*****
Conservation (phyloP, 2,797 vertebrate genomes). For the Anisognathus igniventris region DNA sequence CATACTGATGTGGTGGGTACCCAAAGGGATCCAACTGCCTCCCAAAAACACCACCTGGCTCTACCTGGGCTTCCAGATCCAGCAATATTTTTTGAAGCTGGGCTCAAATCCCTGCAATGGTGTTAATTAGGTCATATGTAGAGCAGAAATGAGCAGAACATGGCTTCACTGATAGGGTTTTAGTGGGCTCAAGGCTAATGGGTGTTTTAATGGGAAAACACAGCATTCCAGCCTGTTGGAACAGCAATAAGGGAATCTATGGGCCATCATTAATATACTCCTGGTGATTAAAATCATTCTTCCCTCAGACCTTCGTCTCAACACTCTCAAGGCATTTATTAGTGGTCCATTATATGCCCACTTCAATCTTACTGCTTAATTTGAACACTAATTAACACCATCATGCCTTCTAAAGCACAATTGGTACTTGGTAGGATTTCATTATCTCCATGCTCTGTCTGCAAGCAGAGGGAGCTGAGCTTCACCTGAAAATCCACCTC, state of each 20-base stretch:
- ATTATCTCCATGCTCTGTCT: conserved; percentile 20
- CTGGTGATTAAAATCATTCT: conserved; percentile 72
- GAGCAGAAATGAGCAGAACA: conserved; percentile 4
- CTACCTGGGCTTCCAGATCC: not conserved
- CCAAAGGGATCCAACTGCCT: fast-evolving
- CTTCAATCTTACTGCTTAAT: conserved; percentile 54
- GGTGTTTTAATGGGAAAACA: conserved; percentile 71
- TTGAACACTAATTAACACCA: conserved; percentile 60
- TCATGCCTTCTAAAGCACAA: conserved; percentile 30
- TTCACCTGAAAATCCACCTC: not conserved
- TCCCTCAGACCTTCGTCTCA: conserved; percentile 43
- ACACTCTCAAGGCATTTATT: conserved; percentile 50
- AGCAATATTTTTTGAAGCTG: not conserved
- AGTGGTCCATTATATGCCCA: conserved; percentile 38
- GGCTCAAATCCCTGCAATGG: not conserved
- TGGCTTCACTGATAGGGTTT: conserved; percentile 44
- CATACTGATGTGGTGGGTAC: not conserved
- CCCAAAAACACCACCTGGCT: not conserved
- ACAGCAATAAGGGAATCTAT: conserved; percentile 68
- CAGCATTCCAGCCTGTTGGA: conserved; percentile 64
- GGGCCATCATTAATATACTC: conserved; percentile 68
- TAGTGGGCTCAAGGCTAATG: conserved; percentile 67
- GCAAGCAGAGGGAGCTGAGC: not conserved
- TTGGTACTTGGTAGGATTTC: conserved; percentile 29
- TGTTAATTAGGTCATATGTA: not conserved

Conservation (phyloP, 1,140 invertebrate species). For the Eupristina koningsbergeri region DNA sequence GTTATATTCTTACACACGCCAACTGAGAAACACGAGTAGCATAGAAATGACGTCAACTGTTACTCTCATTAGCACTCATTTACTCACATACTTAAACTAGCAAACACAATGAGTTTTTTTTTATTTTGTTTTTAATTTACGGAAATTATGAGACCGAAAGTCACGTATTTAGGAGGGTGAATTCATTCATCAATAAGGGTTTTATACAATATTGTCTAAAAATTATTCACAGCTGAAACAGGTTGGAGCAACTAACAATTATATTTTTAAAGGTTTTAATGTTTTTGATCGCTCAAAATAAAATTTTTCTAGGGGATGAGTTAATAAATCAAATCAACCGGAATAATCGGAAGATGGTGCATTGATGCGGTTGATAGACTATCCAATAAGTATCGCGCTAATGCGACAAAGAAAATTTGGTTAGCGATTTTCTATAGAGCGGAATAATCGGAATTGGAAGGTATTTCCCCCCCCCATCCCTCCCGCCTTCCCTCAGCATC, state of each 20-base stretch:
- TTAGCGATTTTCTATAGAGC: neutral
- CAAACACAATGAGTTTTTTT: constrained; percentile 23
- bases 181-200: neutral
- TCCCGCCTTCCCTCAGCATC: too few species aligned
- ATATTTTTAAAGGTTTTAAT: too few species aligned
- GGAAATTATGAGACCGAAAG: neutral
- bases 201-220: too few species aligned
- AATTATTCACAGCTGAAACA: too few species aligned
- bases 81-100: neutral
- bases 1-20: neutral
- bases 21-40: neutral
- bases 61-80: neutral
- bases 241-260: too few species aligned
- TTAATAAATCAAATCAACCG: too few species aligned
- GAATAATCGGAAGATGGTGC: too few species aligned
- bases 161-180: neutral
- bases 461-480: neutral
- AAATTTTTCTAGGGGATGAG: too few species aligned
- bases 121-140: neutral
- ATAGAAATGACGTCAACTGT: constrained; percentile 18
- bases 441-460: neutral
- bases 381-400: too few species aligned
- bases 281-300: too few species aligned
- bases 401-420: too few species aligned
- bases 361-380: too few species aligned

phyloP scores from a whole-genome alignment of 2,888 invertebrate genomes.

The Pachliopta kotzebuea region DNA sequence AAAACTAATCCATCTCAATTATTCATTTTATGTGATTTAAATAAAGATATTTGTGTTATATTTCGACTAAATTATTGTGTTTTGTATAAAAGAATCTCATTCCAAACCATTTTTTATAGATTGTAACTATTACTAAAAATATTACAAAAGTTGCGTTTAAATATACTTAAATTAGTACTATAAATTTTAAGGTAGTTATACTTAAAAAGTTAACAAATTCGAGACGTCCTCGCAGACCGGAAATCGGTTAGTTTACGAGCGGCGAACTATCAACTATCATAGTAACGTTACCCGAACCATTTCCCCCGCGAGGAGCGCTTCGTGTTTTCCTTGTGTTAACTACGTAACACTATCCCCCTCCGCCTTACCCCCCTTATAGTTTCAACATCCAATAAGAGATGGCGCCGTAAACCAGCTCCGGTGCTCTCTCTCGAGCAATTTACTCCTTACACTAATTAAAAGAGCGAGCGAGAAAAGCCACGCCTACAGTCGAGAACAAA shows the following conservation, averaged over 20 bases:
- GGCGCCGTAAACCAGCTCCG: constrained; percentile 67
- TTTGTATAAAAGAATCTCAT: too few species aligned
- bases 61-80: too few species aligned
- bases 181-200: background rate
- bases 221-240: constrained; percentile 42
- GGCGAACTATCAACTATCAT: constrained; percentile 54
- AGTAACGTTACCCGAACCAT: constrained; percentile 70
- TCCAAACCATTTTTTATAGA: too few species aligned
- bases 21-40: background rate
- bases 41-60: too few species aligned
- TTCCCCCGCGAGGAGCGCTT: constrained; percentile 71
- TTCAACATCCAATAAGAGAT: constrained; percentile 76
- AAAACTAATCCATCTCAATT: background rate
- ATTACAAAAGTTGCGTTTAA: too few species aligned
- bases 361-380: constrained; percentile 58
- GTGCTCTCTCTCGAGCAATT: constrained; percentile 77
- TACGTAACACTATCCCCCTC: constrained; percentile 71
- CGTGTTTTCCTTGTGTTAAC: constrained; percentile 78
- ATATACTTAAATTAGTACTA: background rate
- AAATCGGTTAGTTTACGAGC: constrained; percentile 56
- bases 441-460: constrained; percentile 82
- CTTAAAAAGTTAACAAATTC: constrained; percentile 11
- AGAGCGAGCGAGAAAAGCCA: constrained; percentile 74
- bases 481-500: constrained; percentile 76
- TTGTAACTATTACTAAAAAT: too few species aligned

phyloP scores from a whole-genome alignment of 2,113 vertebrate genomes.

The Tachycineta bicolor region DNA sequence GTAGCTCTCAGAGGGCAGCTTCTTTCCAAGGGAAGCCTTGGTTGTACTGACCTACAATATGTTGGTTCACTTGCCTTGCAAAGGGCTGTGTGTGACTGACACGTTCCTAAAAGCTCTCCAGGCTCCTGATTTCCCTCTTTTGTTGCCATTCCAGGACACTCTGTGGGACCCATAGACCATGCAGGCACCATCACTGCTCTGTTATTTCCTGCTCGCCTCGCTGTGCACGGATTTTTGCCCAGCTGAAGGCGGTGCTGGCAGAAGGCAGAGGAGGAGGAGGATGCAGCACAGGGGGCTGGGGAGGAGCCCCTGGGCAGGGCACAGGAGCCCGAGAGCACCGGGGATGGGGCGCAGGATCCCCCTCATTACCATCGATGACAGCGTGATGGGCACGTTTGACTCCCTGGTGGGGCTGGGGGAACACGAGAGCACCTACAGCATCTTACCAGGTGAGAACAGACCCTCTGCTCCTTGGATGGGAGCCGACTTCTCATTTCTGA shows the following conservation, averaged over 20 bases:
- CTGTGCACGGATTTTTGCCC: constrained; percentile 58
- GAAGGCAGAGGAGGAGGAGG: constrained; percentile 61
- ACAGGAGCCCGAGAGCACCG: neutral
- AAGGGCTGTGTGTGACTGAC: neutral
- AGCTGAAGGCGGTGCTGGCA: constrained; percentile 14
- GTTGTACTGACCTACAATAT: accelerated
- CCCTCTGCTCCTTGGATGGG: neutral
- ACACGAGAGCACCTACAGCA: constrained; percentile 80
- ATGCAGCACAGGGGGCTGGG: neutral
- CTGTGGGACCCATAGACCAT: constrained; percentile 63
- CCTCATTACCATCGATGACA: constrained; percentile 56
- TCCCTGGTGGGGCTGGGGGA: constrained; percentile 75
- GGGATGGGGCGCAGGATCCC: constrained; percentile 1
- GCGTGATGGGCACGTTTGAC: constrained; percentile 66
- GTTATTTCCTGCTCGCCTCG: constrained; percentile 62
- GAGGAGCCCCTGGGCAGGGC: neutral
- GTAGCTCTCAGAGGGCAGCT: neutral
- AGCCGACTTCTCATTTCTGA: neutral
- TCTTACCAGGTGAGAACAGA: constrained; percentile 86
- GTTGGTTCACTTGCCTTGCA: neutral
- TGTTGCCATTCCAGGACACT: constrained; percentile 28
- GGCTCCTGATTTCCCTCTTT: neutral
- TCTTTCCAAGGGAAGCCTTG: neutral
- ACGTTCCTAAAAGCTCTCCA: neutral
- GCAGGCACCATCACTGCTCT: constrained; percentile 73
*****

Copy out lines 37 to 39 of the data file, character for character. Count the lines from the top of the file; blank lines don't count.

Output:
- bases 1-20: neutral
- bases 21-40: neutral
- bases 61-80: neutral